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28 January 2016

Report on the proposal for a directive of the Parliament and of the Council on the activities and supervision of IORPs

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The European Parliament has agreed a reformed draft report on Institutions for Occupational Retirement Provision.

Following the opinion of the Consultative Working Party, which has examined the recast proposal, the Committee on Legal Affairs considers that the proposal in question does not include any substantive changes other than those identified as such in the proposal or in the opinion of the Consultative Working Party and that, as regards the codification of the unchanged provisions of the earlier acts with those changes, the proposal contains a straightforward codification of the existing texts, without any change in their substance.

More countries should consider setting up complementary second-pillar pension systems which should lead to more secure pension benefits. But given the experiences of the economic and financial crisis, good supervisory and governance rules are adamant to give people a high degree of confidence in their pension system and to motivate them to participate in such a system. Therefore, the recast of this directive - under the condition that is has the right focus and does not introduce unnecessary burdens - should be instrumental in encouraging Member States to develop occupational retirement pension systems in which people can have confidence.

The rapporteur fully understands the need to ensure good governance, information to scheme members, transparency and safety of the occupational retirement provision. Institutions for occupational retirement provision are pension institutions that serve - first and foremost – a social purpose and which bear a heavy responsibility for the provision of occupational retirement benefits.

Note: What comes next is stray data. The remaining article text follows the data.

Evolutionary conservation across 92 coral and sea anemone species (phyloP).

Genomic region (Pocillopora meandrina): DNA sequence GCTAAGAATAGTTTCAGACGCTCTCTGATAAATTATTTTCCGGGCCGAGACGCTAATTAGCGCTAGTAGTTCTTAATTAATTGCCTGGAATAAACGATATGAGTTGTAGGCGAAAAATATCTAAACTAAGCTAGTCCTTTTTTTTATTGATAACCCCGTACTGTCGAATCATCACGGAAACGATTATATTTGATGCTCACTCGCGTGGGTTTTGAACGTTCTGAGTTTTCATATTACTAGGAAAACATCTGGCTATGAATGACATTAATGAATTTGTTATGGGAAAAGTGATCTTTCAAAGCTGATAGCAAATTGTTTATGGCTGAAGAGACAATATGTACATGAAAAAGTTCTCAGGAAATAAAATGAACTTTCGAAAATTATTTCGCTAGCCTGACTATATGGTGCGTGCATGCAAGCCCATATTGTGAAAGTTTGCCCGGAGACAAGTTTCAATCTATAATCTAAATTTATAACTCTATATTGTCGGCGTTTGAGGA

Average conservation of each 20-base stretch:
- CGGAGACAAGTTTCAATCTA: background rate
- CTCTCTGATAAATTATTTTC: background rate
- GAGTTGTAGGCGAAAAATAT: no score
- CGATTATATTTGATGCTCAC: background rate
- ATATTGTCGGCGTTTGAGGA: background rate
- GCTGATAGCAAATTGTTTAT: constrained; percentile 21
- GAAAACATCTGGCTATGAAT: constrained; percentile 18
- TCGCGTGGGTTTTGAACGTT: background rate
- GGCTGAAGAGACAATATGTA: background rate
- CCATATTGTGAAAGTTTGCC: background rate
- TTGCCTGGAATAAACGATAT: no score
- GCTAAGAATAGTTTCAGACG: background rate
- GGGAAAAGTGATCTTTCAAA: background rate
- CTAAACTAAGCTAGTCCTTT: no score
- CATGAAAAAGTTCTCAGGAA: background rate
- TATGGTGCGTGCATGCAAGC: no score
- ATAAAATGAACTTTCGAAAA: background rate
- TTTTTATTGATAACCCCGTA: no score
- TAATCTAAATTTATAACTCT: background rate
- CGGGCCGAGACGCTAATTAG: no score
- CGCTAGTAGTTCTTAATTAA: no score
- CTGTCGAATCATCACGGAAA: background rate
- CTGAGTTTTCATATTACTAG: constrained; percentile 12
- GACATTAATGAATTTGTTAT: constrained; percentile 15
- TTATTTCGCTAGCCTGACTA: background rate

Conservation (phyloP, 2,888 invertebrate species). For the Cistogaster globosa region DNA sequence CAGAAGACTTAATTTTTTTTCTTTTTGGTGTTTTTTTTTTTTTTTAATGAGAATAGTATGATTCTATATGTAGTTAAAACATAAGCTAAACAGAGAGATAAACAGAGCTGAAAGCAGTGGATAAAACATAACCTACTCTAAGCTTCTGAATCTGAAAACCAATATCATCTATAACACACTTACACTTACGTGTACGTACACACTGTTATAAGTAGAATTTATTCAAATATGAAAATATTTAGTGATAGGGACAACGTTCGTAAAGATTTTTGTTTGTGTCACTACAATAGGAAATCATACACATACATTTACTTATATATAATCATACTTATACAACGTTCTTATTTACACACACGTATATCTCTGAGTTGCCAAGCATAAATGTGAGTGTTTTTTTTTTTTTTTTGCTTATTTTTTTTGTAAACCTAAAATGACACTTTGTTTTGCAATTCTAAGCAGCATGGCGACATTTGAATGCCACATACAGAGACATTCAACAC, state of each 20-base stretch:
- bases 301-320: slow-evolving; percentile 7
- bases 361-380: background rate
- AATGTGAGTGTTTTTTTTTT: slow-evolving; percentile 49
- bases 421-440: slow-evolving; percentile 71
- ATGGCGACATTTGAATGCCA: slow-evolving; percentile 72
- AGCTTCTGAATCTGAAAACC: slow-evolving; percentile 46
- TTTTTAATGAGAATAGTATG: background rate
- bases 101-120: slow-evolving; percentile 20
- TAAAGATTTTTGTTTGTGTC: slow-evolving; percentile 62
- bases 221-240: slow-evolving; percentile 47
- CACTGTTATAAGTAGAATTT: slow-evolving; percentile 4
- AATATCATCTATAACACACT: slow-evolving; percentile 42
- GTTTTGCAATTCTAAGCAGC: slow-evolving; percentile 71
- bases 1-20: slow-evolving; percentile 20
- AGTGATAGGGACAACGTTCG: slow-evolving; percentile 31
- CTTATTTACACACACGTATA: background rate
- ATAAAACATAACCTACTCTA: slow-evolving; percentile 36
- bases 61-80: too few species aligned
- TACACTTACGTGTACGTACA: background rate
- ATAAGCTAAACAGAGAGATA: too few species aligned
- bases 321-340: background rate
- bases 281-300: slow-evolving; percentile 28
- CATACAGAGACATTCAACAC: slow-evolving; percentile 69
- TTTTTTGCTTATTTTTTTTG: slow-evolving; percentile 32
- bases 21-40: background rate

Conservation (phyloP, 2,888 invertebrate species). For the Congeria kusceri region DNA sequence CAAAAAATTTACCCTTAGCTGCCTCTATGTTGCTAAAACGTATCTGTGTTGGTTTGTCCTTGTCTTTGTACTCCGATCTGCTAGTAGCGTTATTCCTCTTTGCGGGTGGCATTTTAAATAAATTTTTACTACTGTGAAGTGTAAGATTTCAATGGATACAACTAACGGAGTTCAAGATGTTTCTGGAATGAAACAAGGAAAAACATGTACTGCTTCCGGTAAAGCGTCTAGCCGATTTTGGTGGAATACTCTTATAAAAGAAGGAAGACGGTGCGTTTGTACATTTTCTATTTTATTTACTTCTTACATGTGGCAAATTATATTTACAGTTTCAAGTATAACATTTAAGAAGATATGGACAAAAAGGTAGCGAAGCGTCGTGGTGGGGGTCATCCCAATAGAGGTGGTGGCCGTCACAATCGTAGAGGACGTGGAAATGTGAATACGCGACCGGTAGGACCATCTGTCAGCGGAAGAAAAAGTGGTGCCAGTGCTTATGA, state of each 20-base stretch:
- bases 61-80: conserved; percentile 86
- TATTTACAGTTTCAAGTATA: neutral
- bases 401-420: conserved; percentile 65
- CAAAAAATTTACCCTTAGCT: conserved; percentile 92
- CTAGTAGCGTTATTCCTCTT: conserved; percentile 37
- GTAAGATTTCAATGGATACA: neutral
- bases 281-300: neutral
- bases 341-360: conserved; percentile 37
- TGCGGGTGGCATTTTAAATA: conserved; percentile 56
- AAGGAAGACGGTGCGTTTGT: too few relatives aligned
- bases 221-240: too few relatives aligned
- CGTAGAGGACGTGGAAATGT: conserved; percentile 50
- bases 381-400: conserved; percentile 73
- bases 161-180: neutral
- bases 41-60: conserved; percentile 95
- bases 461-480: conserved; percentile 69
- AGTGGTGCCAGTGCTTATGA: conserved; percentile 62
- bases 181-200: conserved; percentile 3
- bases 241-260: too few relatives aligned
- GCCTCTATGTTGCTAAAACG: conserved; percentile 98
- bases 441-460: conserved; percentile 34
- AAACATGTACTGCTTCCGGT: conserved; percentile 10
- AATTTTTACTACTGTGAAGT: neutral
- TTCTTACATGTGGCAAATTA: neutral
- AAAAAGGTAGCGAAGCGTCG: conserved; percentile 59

However, pension systems vary widely across Europe and are closely connected to national traditions and national fiscal, social and labour law. Therefore, a Europe-wide one-size-fits-all approach will not lead to the desired outcomes and will not be efficient in helping to meet the objective set out in this directive.

That is exactly why the rapporteur feels that it is important to provide Member States with sufficient flexibility to implement and regulate the requirements set out in this directive in a way that reflects the wide variety of pension systems in Europe and that suits the specific way in which national systems are organised, all in the best interest of members and beneficiaries. This is all the more important as, in accordance with the principle of subsidiarity, Member States should retain full responsibility for the organisation of their pension systems as well as for the decision on the role of each of the three "pillars" of the retirement system in individual Member States. In the context of the second pillar, they should also retain full responsibility for the role and functions of the various institutions providing occupational retirement benefits.

Full report

© European Parliament

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